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Aging: The Potter's Purpose for Old Clay (Text: Jeremiah 18:1-7)

By Richard L. Morgan
Two memories continue to haunt my nights and days. An old woman, bent and broken by crippling arthritis, spoke to our Sunday School assembly on the words of Jesus after He fed the multitudes: "Gather up the fragments left, so that nothing be left." She told the church that many old people feel like left-over fragments, unused and unwanted. She pleaded with us, "Gather up and use the talents of older people."

Recently, while visiting in a hospital, the charge nurse asked me to see an old woman who had sunk into speechless depression. Her sister had bluntly told her that she was going to a nursing home. As I tried to console her, she stared at me with fear and anger, and a tear slithered down her aged cheek.

What could the church have done for either of these older people?

Jeremiah went down to the potter's house with heavy heart. The nation, Judah, was headed for ruin; her repeated refusals to be faithful to the covenant insured her doom. Like the old, marred clay in the potter's house, Israel seemed beyond redemption.

Yet a miracle of sorts happened before his eyes. The potter did not discard the old clay. He began to rework it on his wheel, until it took on new shape. Then Jeremiah realized that Yahweh was not going to discard old Judah, but, on the wheel of history, the nation would be reshaped and redirected.

Old People Feel Like Ruined Clay

A major plight of the elderly in our society is that they do feel unwanted and unused. It must have been an elderly psalmist who prayed, "I am forgotten, as good as dead in their hearts, something discarded" (Psalms 31:12, Jersualem Bible). The aging are God's prophets in our midst, reminding us of our mortality, but we will not acknowledge them. Not only are some shunted off and abandoned in nursing homes, but the majority are either bypassed or patronized by our youth-obsessed society.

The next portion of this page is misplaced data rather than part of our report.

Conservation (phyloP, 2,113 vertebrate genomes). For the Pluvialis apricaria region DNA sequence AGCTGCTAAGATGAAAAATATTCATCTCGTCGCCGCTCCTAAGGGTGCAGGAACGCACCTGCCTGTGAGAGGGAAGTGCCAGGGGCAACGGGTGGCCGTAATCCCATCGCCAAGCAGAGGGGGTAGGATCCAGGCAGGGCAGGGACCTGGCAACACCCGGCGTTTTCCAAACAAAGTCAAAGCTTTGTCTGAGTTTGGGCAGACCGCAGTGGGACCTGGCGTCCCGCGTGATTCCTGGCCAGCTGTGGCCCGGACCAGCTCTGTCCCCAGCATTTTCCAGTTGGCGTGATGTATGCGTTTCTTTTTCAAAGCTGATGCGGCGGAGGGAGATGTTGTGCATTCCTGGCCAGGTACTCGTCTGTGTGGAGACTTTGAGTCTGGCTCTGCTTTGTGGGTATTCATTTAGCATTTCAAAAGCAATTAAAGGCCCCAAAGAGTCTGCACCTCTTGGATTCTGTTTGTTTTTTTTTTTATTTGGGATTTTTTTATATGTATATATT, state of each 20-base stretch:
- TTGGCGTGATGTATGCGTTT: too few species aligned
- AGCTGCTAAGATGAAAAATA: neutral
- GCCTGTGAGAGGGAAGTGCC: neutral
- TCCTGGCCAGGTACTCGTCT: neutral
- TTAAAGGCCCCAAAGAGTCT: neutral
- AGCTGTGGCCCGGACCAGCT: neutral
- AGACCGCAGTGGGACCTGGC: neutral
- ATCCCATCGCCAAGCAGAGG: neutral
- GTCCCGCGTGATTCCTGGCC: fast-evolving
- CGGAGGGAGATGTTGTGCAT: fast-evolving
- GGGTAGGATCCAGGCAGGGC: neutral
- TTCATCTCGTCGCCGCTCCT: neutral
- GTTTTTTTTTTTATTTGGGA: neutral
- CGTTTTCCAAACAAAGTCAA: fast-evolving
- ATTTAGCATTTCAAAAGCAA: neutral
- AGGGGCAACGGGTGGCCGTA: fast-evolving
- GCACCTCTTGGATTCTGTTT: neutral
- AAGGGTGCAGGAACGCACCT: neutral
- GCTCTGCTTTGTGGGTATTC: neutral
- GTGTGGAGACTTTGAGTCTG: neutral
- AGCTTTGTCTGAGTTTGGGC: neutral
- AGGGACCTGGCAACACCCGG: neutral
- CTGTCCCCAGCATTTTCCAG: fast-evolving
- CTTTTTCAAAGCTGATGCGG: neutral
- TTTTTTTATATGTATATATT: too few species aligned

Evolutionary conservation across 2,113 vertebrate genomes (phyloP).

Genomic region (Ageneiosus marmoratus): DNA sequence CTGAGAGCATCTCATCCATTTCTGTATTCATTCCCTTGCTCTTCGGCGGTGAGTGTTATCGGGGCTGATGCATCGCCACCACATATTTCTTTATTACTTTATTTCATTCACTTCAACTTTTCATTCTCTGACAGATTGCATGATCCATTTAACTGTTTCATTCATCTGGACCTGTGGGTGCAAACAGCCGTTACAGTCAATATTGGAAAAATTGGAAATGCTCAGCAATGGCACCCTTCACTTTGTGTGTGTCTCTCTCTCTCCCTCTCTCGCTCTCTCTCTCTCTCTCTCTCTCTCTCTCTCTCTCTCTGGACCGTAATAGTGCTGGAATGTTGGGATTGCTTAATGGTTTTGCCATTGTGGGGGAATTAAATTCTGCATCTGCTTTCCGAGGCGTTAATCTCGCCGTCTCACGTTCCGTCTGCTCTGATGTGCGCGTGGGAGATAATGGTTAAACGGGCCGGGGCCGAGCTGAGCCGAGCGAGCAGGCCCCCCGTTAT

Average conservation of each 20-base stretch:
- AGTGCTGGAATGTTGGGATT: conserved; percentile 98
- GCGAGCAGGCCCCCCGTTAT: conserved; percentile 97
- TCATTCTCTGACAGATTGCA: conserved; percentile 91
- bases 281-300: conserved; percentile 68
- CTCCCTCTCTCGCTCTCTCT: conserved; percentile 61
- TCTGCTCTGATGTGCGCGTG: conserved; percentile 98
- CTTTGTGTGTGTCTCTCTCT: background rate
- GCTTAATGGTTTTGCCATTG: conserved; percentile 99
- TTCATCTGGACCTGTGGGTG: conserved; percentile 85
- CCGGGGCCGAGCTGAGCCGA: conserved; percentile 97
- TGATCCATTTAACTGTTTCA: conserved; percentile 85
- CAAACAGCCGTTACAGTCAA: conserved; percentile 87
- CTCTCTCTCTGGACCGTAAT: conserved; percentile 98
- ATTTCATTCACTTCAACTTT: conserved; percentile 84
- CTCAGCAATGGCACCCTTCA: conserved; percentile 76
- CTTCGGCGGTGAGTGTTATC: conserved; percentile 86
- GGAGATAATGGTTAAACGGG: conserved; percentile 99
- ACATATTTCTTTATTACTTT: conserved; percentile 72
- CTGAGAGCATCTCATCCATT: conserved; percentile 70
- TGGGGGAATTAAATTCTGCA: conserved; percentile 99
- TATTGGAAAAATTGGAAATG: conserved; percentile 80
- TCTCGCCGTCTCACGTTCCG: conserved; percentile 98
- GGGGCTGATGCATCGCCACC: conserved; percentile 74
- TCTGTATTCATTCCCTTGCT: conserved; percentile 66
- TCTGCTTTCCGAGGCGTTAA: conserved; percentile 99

Recently, I searched for some books on aging, and found none. The proprietor told me that she dared not place any books with the word "aging" on the shelves, for no one would buy them. The only book on the subject that did sell was You and Your Aging Parent.

For many people who have defined themselves in terms of their work, retirement brings periods of depression and uselessness. The church needs to show its older people that identity (who we are) is more significant than work (what we do). Despite new and more liberal federal and state laws that eliminate mandatory retirement, people still retire at an early age. For those who live on limited incomes, any major health problem or exile to a nursing home could wipe out a lifetime of savings.

The church has not yet adequately ministered to its older people. Despite the "graying in the pews," the church has not been intentional about ministry to senior adults. At times we salve our conscience by organizing clubs for them, as if all old people want at the end of life is shuffleboard and checkers. Maggie Kuhn has well-named these efforts -- "playpens for the elderly." Patronizing our elderly is as bad as ignoring them. They need more than some geriatric version of a high school hangout.

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